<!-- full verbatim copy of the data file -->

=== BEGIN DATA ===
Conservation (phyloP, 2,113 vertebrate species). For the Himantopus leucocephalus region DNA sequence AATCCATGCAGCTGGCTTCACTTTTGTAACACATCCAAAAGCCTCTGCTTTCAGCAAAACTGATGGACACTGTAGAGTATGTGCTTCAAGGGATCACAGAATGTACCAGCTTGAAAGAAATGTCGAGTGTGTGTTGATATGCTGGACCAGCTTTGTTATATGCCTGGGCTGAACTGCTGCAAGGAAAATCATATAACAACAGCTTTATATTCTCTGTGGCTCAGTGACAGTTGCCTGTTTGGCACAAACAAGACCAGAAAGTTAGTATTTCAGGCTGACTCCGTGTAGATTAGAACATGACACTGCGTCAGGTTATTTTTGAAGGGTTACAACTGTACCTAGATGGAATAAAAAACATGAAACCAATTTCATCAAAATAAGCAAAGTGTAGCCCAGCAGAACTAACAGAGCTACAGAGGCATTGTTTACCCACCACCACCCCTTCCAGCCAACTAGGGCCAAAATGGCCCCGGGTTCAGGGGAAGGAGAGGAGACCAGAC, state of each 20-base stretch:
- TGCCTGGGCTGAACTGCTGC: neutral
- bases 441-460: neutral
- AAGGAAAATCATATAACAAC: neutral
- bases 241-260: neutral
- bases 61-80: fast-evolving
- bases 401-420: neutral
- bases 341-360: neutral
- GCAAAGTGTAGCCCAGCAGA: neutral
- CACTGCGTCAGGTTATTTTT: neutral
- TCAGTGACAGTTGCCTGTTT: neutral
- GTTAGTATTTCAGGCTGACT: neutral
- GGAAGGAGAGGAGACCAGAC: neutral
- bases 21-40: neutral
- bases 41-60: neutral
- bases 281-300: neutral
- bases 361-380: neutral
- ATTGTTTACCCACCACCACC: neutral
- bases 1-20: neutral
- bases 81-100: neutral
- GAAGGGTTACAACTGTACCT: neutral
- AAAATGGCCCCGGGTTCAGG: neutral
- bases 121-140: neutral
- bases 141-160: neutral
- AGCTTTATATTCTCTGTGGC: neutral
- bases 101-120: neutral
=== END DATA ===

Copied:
Conservation (phyloP, 2,113 vertebrate species). For the Himantopus leucocephalus region DNA sequence AATCCATGCAGCTGGCTTCACTTTTGTAACACATCCAAAAGCCTCTGCTTTCAGCAAAACTGATGGACACTGTAGAGTATGTGCTTCAAGGGATCACAGAATGTACCAGCTTGAAAGAAATGTCGAGTGTGTGTTGATATGCTGGACCAGCTTTGTTATATGCCTGGGCTGAACTGCTGCAAGGAAAATCATATAACAACAGCTTTATATTCTCTGTGGCTCAGTGACAGTTGCCTGTTTGGCACAAACAAGACCAGAAAGTTAGTATTTCAGGCTGACTCCGTGTAGATTAGAACATGACACTGCGTCAGGTTATTTTTGAAGGGTTACAACTGTACCTAGATGGAATAAAAAACATGAAACCAATTTCATCAAAATAAGCAAAGTGTAGCCCAGCAGAACTAACAGAGCTACAGAGGCATTGTTTACCCACCACCACCCCTTCCAGCCAACTAGGGCCAAAATGGCCCCGGGTTCAGGGGAAGGAGAGGAGACCAGAC, state of each 20-base stretch:
- TGCCTGGGCTGAACTGCTGC: neutral
- bases 441-460: neutral
- AAGGAAAATCATATAACAAC: neutral
- bases 241-260: neutral
- bases 61-80: fast-evolving
- bases 401-420: neutral
- bases 341-360: neutral
- GCAAAGTGTAGCCCAGCAGA: neutral
- CACTGCGTCAGGTTATTTTT: neutral
- TCAGTGACAGTTGCCTGTTT: neutral
- GTTAGTATTTCAGGCTGACT: neutral
- GGAAGGAGAGGAGACCAGAC: neutral
- bases 21-40: neutral
- bases 41-60: neutral
- bases 281-300: neutral
- bases 361-380: neutral
- ATTGTTTACCCACCACCACC: neutral
- bases 1-20: neutral
- bases 81-100: neutral
- GAAGGGTTACAACTGTACCT: neutral
- AAAATGGCCCCGGGTTCAGG: neutral
- bases 121-140: neutral
- bases 141-160: neutral
- AGCTTTATATTCTCTGTGGC: neutral
- bases 101-120: neutral